Infineon Technologies AG, Europe’s second-largest semiconductor maker, said Chief Executive Officer Peter Bauer will step down because of “severely worsening” osteoporosis and appointed a board member as successor.
The supervisory board accepted the 51-year-old executive’s resignation and named Reinhard Ploss, the management board member responsible for production, development, technology and personnel as CEO from Oct. 1, Infineon said yesterday.
Bauer, who took over in June 2008, helped pull Infineon out of its worst crisis by refocusing on selling chips used in cars and industrial applications such as lighting equipment. He ended losses at the Neubiberg, Germany-based company in the first year and has since helped Infineon post about 2 billion euros ($2.6 billion) in accumulated net income. The chipmaker this month raised its full-year profit forecasts.
“Peter Bauer stands for the turnaround of Infineon,” said Sandeep Deshpande, an analyst at JPMorgan Chase & Co. in London. “It is unlikely there will be radical changes in strategy” especially as the new CEO comes from the board.
Infineon fell 2.4 percent to 6.73 euros at 9:02 a.m. in Frankfurt. The stock has gained 16 percent this year, giving the company a market value of 7.3 billion euros.
Ploss, 56, has worked at Infineon and Siemens AG, from which Infineon was carved out in 2000, for more than 25 years. He led development and manufacturing before taking on responsibilities for Infineon’s automotive and industrial units. He was appointed to Infineon’s management board in 2007.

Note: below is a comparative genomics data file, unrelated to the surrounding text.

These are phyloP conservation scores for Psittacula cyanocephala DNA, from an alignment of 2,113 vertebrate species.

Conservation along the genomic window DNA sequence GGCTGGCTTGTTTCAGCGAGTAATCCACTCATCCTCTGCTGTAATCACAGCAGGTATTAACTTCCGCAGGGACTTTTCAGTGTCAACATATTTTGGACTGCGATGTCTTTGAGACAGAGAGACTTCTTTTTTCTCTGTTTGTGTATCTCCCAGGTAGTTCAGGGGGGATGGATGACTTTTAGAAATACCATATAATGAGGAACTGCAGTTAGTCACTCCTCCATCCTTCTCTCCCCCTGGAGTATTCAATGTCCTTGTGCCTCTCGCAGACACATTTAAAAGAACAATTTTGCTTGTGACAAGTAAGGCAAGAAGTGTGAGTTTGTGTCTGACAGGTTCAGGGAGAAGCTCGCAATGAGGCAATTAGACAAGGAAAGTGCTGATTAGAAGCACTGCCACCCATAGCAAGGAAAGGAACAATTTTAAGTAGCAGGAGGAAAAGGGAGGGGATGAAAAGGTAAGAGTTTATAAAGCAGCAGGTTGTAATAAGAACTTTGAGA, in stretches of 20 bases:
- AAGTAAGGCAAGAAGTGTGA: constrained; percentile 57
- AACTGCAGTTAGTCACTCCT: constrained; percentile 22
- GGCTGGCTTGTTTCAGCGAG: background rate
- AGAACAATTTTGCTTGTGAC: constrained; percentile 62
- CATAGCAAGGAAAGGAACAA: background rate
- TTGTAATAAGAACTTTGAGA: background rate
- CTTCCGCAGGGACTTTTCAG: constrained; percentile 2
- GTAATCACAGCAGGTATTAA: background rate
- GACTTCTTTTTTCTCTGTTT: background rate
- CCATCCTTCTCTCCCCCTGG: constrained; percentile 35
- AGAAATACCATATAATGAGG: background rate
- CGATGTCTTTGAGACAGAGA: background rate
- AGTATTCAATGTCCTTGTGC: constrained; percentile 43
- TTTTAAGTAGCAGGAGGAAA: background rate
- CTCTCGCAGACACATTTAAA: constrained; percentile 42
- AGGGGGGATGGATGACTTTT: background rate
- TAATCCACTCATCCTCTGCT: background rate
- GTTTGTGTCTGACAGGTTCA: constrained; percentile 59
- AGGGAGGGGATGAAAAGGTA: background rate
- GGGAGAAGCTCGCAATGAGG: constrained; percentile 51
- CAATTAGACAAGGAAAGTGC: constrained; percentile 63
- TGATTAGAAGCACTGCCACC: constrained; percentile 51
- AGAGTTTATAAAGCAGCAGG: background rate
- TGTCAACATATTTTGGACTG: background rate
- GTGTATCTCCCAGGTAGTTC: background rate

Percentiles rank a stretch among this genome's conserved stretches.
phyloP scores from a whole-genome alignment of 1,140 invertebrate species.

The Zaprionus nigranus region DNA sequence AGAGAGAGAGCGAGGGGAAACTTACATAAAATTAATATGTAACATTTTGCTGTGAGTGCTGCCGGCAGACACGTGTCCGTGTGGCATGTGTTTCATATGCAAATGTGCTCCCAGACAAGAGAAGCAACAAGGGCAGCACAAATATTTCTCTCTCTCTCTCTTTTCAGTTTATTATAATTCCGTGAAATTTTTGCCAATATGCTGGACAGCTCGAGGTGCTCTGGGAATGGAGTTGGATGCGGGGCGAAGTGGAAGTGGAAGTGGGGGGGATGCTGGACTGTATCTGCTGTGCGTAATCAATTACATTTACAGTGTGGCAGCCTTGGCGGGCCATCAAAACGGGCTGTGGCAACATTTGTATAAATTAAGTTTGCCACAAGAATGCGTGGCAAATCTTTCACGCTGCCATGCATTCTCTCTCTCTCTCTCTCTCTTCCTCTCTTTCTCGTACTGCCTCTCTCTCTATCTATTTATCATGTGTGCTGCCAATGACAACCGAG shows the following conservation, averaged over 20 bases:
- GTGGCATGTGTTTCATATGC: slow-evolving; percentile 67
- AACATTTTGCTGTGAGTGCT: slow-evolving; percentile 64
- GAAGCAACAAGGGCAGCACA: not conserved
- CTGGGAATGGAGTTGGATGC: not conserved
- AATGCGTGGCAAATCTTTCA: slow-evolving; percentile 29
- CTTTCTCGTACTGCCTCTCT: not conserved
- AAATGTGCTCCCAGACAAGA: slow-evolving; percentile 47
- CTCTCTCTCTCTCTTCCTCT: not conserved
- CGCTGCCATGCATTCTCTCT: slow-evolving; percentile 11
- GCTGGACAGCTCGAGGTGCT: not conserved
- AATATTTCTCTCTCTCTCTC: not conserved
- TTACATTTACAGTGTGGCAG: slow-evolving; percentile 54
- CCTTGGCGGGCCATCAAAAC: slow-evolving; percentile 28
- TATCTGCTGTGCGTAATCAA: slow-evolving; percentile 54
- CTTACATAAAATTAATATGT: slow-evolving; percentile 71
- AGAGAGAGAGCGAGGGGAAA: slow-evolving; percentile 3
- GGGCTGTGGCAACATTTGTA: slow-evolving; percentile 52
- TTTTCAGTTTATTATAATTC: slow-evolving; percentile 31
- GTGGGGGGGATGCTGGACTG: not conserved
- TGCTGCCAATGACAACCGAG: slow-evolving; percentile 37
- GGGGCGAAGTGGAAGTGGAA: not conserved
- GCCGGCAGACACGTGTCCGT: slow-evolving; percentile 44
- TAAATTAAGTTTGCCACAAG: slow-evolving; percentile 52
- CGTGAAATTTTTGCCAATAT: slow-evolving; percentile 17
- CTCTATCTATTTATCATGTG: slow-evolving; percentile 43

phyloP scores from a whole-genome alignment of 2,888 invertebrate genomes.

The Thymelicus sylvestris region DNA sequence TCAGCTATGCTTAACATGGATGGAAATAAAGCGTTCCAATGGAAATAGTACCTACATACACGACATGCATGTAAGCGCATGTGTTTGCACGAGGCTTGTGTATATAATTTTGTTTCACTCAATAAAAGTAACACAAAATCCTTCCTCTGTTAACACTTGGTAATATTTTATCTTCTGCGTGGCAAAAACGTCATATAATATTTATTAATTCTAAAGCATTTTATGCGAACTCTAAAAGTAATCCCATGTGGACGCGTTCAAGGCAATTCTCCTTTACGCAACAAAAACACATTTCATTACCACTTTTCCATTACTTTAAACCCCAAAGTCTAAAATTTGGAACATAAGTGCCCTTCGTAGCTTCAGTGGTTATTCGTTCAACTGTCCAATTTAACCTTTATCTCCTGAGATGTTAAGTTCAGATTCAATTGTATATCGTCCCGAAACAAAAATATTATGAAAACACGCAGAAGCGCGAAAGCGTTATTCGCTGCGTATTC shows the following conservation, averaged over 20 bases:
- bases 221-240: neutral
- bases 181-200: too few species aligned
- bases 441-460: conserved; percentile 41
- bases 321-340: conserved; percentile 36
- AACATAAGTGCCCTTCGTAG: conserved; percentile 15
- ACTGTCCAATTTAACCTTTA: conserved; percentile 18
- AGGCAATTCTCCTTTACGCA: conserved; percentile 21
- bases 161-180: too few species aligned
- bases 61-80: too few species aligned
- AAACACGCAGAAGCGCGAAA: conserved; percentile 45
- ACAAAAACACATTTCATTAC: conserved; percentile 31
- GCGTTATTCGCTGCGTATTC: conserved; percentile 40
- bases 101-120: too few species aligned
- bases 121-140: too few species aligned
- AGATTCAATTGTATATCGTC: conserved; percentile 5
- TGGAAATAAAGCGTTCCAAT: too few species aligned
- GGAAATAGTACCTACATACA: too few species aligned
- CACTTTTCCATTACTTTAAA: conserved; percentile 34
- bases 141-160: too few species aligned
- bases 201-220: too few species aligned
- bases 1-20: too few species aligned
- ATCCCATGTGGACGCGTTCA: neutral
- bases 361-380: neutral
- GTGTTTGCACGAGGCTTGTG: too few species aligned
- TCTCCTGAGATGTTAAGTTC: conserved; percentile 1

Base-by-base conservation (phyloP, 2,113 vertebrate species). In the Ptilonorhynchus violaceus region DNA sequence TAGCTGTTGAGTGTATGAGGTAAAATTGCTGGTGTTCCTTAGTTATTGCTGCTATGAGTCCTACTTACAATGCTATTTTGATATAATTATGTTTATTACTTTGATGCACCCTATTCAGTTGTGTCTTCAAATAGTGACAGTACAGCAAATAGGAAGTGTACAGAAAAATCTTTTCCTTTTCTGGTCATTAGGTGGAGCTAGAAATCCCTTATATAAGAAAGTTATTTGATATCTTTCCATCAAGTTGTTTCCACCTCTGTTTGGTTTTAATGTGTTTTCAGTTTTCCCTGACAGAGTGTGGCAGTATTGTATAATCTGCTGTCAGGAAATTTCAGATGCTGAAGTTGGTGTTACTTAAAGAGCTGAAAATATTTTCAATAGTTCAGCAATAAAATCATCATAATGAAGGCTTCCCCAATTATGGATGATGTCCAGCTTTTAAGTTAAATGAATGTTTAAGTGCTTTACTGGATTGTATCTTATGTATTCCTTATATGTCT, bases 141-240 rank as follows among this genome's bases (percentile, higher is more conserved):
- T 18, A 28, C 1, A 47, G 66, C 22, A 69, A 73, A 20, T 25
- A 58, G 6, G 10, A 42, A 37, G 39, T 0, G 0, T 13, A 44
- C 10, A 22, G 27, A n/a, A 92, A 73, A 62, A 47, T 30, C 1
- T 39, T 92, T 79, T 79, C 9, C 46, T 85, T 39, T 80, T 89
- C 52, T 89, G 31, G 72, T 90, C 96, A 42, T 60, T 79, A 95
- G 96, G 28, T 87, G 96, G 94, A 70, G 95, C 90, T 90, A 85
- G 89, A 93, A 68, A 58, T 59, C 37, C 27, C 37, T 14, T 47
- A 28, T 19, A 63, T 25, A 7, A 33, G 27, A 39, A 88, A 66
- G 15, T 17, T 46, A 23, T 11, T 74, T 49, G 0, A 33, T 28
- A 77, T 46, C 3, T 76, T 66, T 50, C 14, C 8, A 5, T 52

Ploss “has contributed significantly to the company’s innovation and earnings power,” Infineon said in a statement. “He also introduced a pioneering manufacturing strategy, which will serve as the basis for further profitable growth.”
During Bauer’s tenure, Infineon’s stock gained 33 percent before today, while STMicroelectronics NV, Europe’s largest chipmaker by revenue, lost 51 percent. Germany’s benchmark DAX 30 Index slipped 7.3 percent in the period.
Revenue will decline less in the fiscal year ending Sept. 30 than initially forecast and profitability will be higher, Infineon said May 3. Operating profit rose 2.1 percent to 144 million euros in the fiscal second quarter, beating the 131.1 million-euro average estimate by analysts. Net cash stood at 1.9 billion euros at the end of March.
“Maybe people will try to pressure him to use some of the company’s cash to make acquisitions or buy back shares,” said Eerik Budarz, an analyst at Silvia Quandt Research GmbH in Frankfurt.
This year, Infineon split its industrial and multimarket unit into two and elevated its chief, Arunjai Mittal, to the management board with responsibility for sales, strategy, mergers and acquisitions.
Infineon, whose customers include carmaker Bayerische Motoren Werke AG and consumer-electronics company Royal Philips Electronics NV, is benefiting from demand for chips that replace mechanical parts in cars, manage power in home appliances and windmills, and make passports and contactless payment cards secure.
Growth in global revenue from semiconductors will probably accelerate to between 6 percent and 7 percent this year, after a 3.7 percent increase to $301 billion in 2011, research company IDC said last month.